Did you believe that hermite crabs were always seeking lonelyness? Oh, now, partytime might attract the hermits as well! Read more in the new Early View paper “Eavesdropping foragers use level of collective commotion as public information to target high quality patches” by Mark Laidre. Here is Mark’s own short verison of the paper:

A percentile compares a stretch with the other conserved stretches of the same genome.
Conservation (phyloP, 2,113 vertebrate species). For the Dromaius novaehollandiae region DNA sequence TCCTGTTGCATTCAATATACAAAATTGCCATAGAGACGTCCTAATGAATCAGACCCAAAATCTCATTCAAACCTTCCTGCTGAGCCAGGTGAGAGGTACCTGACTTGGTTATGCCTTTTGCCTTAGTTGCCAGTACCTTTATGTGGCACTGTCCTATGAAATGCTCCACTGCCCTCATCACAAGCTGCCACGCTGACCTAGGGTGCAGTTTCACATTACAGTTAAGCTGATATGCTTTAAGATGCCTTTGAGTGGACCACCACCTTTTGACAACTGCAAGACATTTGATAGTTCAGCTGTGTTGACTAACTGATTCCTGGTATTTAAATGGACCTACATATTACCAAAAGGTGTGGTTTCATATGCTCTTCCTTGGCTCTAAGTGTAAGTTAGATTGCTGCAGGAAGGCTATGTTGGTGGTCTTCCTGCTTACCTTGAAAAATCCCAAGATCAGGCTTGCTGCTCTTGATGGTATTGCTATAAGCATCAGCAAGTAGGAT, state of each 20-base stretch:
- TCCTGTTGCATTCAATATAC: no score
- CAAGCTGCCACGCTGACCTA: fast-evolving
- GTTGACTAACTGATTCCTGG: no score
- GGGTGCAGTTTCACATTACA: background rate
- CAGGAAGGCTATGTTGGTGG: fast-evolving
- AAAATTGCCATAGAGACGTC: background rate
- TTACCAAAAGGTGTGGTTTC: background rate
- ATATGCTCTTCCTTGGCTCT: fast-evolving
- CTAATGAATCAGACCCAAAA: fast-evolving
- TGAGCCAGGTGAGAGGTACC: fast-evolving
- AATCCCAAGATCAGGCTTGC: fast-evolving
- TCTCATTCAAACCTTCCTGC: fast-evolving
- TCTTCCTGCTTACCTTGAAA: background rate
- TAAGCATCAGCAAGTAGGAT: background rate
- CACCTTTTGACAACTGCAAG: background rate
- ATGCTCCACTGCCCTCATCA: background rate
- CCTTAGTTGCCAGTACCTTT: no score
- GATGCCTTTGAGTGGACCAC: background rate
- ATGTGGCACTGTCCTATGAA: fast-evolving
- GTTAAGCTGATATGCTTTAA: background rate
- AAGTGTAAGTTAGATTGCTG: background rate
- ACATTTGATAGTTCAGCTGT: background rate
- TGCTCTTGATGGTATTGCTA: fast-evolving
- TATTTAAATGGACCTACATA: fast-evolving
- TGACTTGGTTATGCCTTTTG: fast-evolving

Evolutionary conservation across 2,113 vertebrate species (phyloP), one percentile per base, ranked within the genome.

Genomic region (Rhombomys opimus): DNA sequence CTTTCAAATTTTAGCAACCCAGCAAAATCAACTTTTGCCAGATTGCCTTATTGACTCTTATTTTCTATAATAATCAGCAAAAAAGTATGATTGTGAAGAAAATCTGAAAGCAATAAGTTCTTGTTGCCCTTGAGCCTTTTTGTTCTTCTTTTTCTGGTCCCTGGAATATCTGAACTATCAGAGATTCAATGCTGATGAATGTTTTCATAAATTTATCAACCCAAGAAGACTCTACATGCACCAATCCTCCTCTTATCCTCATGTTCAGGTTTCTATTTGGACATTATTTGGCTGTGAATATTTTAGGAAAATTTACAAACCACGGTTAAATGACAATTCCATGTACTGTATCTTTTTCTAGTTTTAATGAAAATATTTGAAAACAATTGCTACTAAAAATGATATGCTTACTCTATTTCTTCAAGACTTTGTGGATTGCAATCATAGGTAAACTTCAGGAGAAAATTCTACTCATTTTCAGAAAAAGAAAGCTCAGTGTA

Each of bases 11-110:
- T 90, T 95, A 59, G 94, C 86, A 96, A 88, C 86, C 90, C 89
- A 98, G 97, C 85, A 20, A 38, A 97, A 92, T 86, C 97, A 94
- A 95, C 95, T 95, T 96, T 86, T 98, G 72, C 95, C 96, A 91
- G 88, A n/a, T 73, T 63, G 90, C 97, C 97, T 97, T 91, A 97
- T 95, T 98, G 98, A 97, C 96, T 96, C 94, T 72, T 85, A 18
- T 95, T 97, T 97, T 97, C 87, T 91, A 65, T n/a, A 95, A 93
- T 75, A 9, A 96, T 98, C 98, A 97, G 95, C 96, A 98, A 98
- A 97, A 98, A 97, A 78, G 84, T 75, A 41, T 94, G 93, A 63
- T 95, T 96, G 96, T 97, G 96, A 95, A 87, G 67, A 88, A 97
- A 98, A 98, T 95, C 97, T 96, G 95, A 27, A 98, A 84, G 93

Many people like a party that’s pumping and jostling at just the right amount. Too little commotion and it’s just not attractive. The same seems to hold for terrestrial hermit crabs, which are highly social animals that frequently join aggregations of conspecifics to acquire valuable resources like food or shells. We conducted an experiment to determine what level of commotion from an aggregation would be most attractive to crabs that were eavesdropping outside the aggregation and deciding whether or not to join. The experiment involved creating the equivalent of a puppet show for hermit crabs, with several plugged shells being jiggled at the end of fishing line to simulate different levels of jostling by an aggregation. The jostling of these sham aggregations represented the sort of wild commotion and fighting that goes on when hermit crabs are competing with one another naturally. Indeed, when hermit crabs are contesting highly-quality food resources or when they are in the process of evicting another individual from its shell, their aggregations exhibit especially high levels of natural jostling. In our experiment, we found that eavesdropping hermit crabs were most attracted to the sham aggregations that were jostled at higher rather than lower levels, suggesting that the crabs were using the raucous public commotion as a reliable cue to the presence of valuable resources that were worth competing over. Our experiments provide the first evidence that animals use the behavioral by-products of collectives as a way to increase their own personal foraging efficiency.